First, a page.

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Speciation

Quiz by Adrianna Westman

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13 questions
Show answers
  • Q1
    In the Great Lakes region of North America, gray wolves and coyotes are similar species but do not mate because their breeding periods occur at different times of year. What type of speciation?
    Question Image
    geographic isolation
    temporal isolation
    behavioral isolation
    30s
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  • Q2
    The females of two species of fruit fly Drosophila melanogaster and Drosophila simulans release slightly different mating hormones called pheromones, which are used to attract females
    Question Image
    geographic isolation
    temporal isolation
    behavioral isolation
    30s
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  • Q3
    A type of isolation in which two populations become separated by a physical barrier such as a canyon, lake, river, preventing the two populations form interbreeding.
    Question Image
    behavioral isolation
    geographic isolation
    temporal isolation
    30s
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  • Q4
    Tradescantia ohiensis, a plant also known as a bluejacket and its relative, T. subaspera have similar reproductive mechanisms but do not mate, as one species lives in the sun and the other lives in the shade.
    Question Image
    behavioral isolation
    temporal isolation
    geographic isolation
    30s
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  • Q5
    A type of isolation in which two populations with complex courtship displays or rituals become different enough that they no longer respond to the other's actions.
    Question Image
    temporal isolation
    behavioral isolation
    geographic isolation
    30s
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  • Q6
    The American toad (Anaxyrus americanus) and Fowler's toad(Bufo fowleri) live in the same area. However, the American toad mates in early summer while Fowler's mates in late summer.
    Question Image
    temporal isolation
    geographic isolation
    behavioral isolation
    30s
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  • Q7
    The flashing pattern of the firefly (Lampyridae) is used to attract the opposite sex. Female fireflies only flash back and attract male fireflies who first signal them with species-specific pattern of light.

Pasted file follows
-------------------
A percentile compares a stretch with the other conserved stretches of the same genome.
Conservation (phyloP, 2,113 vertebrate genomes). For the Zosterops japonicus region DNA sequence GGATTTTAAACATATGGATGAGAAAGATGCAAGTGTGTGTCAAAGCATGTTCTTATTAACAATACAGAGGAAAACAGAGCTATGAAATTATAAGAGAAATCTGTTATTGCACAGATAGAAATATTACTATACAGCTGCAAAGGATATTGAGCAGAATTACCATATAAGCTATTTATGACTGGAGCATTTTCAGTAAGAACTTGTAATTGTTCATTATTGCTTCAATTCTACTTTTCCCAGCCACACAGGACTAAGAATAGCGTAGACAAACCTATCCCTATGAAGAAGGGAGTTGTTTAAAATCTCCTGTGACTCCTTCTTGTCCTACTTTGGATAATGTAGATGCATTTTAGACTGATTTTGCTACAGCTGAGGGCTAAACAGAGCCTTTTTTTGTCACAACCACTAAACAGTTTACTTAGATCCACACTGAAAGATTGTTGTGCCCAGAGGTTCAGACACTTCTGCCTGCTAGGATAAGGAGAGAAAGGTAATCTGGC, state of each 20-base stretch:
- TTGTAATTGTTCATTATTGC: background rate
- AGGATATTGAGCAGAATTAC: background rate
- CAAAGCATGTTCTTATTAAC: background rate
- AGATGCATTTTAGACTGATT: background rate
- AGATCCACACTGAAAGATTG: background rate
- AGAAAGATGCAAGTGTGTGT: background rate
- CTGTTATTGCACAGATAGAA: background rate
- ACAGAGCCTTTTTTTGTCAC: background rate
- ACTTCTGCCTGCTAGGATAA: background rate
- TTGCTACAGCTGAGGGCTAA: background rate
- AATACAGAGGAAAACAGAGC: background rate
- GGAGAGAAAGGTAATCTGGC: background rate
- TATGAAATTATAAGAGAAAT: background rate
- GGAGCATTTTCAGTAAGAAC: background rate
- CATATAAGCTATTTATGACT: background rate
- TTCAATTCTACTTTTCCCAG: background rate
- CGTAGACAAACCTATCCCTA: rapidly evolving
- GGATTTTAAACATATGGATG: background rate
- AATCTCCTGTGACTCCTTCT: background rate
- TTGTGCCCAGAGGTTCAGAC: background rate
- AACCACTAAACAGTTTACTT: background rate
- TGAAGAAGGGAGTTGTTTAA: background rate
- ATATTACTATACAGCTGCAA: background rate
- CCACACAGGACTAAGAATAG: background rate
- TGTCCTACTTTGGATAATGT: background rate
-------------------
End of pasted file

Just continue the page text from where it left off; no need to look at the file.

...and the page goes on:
Question Image
    temporal isolation
    geographic isolation
    behavioral isolation
    30s
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  • Q8
    A type of isolation where two species whose ranges overlap have different periods of sexual activity or breeding seasons
    geographic isolation
    behavioral isolation
    temporal isolation
    30s
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  • Q9
    Albert's squirrel and the Kaibab squirrel are distinct subspecies that live on opposite sides of the Grand Canyon. They were once one species, but now differ significantly, including fur coloring.
    Question Image
    geographic isolation
    temporal isolation
    behavioral isolation
    30s
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  • Q10
    Of the seven species of cicada (Cicadae), three follow a 17 year mating cycle, while 4 follow a 13 year cycle. In regions where their geographic range overlaps, their emergence coincides once in every 221 years. This happened in North America in 2015 and will not occur again until the year 2236.
    Question Image
    geographic isolation
    temporal isolation
    behavioral isolation
    30s
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  • Q11
    Groups of the ancestor of modern day finches settles on different Galapagos islands. The islands were far enough away from each other that the finches from different islands rarely meet each other. Over time, they developed different mating habits and different beak sizes and shapes. They can no longer mate with each other.
    Question Image
    geographic isolation
    behavioral isolation
    temporal isolation
    30s
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  • Q12
    A particular type of grass is growing near a mine. The ground over a wide distance becomes contaminated with heavy metal poisons. Some grass near the mine becomes resistant of the poison, but with tolerance becomes a change in flowering season. Because the poison resistant grass plant bloom and reproduce at a different time of year than the non-resistant plants living on non-contaminated ground nearby, they diverged and formed two separate species.
    Question Image
    geographic isolation
    temporal isolation
    behavioral isolation
    30s
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  • Q13
    Hawaiian flightless crickets. Quickly over only 20 generations, crickets developed mutated flat wings that made them unable to call their mates. Scientists believe they developed these wings because the crickets who happened to have no wings were able to avoid a parasitic fly. The fly locates crickets by their mating songs. These Hawaiian island crickets came from a small population that broke off of a larger population of crickets from the mainland United States.
    Question Image
    temporal isolation
    behavioral isolation
    geographic isolation
    30s
    Edit
    Delete

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